Each player in turn, beginning with the player to the dealer's left, must either fold or purchase one of the three cards on offer. Face-up cards remain face up; if the top card of the deck is bought, the buyer looks at it and keeps it face down, unknown to the other players. If the cheaper face-up card is bought, the dearer card slides over to replace it and a new card is turned up for the 2-unit position. If the dearer face-up card is bought it is replaced by turning up the top card of the deck. After everyone has had the chance to buy, there is a round of betting begun by the player with the best hand showing.
This is repeated until the final round of betting when everyone has seven cards. The players then declare high low or both and there is a showdown.
Variation: this game can be played with three upcards costing 1, 2 and 3 units and the face down card costing 4.
This is another seven-card high-low game. After antes are placed the dealer deals two cards face down to each player, which they may look at.
The dealer now deals face up to the table as many cards as there are players. Everyone simultaneously chooses how much to bid and holds that value of chips in a closed fist. Everyone must bid at least the amount of the minimum bet, and a maximum bid may also be agreed. On a signal from the delaer all players open their hands and reveal their bids. The player who bid highest chooses one of the face up cards and adds it to his or her hand face up; then the next highest bidder does the same and so on, the lowest bidder getting the last card. In case of a tie, the player with the higher poker hand showing goes first; if the hands are also equal, the player nearer to dealer's left has priority. All the bids are added to the pot.
This procedure is repeated four more times. When everyone has seven cards, there is a betting round. The surviving players then declare high, low or both and there is a showdown.
This is a seven-card stud game. "Dots" are the pips in the centre column of each card: aces, fives, sevens and nines have one dot; twos, eights and tens have 2 dots, threes have three dots and fours, sixes and picture cards have no dots. The pot is split between the highest five-card hand and the player whose seven cards have most dots.
After everyone has placed their ante, the dealer deals two hole cards and one upcard to each player as in seven-card stud, and the first betting round takes place.
The dealer then sets out the "grocery store" consisting of a row of three face up cards on the table, and marks the leftmost card by placing a chip or other marker on it. This card costs 1 unit, the card next to it 2 units and the third card 3 units. From now on, a player who is about to be dealt a card from the deck has the option to buy a card from the grocery store instead, placing the appropriate price in chips in the pot. A player who chooses not to buy is dealt a card from the deck as normal.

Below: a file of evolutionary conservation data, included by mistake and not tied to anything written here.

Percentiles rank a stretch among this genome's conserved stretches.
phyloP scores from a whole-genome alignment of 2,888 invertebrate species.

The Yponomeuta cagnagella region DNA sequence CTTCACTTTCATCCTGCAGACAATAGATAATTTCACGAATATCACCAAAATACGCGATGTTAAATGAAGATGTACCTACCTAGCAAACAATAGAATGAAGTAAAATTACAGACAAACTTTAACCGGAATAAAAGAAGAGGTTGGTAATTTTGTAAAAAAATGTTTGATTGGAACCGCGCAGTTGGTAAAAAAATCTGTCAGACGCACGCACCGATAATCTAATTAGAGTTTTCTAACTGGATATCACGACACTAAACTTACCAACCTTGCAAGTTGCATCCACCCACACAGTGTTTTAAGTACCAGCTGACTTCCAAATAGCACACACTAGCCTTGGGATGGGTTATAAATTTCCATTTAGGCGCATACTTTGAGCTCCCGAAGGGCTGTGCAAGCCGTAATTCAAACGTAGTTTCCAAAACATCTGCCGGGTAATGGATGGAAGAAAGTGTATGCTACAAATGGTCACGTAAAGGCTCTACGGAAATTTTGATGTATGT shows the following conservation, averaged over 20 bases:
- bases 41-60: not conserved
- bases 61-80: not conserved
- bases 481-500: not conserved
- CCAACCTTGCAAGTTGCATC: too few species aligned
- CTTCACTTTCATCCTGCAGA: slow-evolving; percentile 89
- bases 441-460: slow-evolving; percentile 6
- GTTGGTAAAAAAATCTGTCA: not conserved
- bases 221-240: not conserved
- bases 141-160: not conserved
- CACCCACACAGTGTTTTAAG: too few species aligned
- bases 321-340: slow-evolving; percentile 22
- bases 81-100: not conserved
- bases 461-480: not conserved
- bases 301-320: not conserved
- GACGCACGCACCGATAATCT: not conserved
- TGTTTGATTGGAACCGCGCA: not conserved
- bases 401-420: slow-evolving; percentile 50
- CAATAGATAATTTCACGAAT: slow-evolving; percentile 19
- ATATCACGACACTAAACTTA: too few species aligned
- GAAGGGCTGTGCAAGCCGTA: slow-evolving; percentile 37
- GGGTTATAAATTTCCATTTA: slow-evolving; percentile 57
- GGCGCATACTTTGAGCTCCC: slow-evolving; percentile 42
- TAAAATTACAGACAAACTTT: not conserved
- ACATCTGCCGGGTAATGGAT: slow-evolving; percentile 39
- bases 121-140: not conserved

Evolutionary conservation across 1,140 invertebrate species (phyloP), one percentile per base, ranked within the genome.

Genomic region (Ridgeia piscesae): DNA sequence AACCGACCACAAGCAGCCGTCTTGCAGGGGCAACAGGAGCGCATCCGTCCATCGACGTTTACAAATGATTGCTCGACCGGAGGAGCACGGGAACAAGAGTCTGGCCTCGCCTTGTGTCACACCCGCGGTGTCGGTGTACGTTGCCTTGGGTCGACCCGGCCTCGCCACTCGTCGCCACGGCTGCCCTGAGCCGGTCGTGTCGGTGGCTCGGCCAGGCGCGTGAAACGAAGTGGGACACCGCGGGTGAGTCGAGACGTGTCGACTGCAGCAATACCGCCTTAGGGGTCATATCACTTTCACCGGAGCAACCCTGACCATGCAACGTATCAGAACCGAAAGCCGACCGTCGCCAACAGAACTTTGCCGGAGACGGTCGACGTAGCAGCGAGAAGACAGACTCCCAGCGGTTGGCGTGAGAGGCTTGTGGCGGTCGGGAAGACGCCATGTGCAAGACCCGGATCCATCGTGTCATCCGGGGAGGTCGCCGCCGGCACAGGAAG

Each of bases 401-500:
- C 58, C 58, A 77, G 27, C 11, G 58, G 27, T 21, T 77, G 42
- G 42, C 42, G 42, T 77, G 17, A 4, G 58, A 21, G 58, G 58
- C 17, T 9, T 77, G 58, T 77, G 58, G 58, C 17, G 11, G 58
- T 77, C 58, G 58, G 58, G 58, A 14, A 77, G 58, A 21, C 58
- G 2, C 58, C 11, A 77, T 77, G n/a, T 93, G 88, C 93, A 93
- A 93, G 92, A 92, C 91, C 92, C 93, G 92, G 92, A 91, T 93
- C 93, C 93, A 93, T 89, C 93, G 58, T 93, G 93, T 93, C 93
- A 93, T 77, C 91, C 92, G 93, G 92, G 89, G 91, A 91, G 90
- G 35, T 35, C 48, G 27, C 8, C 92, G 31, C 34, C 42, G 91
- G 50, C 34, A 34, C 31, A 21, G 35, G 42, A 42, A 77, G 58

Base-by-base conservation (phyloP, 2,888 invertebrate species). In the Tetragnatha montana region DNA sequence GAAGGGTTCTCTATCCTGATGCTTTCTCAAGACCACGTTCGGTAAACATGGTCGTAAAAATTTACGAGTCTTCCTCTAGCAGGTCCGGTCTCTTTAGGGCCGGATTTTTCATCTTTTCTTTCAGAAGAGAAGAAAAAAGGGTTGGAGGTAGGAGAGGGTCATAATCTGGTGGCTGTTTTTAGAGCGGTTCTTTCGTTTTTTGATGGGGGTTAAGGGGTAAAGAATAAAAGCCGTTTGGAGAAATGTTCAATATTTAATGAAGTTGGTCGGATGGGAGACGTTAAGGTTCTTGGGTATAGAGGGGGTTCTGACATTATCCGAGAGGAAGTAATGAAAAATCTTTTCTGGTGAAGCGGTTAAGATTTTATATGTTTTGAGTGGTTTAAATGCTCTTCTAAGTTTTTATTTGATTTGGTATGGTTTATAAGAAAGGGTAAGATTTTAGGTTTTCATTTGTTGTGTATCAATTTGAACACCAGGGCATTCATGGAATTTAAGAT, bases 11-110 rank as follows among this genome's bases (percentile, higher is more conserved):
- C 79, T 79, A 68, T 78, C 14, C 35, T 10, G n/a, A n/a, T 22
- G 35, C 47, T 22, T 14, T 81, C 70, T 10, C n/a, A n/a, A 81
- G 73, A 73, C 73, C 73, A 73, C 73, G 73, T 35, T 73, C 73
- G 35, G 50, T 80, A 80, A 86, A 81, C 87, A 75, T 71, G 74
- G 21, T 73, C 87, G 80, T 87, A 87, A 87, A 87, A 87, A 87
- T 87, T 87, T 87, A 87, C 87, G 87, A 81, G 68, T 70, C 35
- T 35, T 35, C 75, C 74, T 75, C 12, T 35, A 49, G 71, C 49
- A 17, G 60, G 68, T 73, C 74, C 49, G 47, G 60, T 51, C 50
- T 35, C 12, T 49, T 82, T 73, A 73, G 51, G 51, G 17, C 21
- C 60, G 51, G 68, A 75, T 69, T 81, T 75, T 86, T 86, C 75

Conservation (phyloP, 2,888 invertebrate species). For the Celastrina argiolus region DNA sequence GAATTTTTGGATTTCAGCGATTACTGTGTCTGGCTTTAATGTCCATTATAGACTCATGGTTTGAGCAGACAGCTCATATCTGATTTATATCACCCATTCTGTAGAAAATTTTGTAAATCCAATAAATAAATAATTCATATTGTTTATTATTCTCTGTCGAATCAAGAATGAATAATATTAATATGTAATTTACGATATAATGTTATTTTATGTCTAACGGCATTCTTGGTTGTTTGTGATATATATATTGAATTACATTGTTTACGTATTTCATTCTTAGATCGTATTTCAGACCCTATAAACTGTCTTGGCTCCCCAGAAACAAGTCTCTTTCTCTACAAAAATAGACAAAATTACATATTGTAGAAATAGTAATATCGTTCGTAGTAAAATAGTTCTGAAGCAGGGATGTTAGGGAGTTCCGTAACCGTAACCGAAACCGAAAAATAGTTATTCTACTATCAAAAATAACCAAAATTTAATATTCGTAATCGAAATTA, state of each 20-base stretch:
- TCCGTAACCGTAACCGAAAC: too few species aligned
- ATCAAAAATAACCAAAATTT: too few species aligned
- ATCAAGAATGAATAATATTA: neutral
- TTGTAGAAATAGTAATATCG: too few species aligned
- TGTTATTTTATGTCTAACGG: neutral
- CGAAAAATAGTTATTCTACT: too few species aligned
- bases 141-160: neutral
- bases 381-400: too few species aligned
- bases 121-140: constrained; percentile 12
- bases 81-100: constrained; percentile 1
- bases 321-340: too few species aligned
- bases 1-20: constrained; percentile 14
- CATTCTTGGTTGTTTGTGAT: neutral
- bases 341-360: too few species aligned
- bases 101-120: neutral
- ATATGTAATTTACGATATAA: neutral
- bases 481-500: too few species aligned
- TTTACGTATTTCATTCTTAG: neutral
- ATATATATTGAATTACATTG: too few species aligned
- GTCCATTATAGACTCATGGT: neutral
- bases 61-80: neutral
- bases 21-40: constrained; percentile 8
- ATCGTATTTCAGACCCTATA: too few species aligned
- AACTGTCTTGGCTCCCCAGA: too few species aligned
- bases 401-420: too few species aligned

If a card is bought, the store is restocked from the deck immediately before the next purchase decision. That means that if the dealer buys a card, the store is not restocked until after the betting round that follows.
When everyone has four upcards the remaining store stock is discarded, After the betting round, a final card is dealt to each player face down, and there is a final betting round foolowed by a showdown in which the high hand and the player with most dots split the pot.
This seven card stud game is similar to The Price is Right, with the difference that there are four face up cards on sale, and a player who does not wish to buy any of them is dealt a free card face up from the deck.
The dealer deals two cards face down and one face up to each player, and a row of four cards face up to the table. These cards are called Wall Street, and the card at one end of the row is marked with a chip. There is a round of betting, begun by the player with the highest card showing.
Now each player in turn starting to dealer's left acquires another upcard. The card can be bought from Wall Street: the card marked with a chip costs 1 unit and the others cost 2, 3 and 4 units respectively. The price is paid to the pot. A player does not want to buy from Wall Street is dealt a card face up from the deck. Immediately before each purchase decision, any empty position in Wall Street is filled by dealing a new card from the deck. After everyone has their new card there is a betting round, begun by the player with the highest hand showing. Note that if the last player bought from Wall Street, there will only be three cards showing during the betting round, since Wall Street is not replenished until the beginning of the next buying round.
The process is repeated two more times, so that everyone has four up cards. The unsold Wall Street stock is then discarded. After the ensuing betting round a card is dealt face down to each player. There is a then final betting round after which players declare high, low or both and the high and low winners split the pot.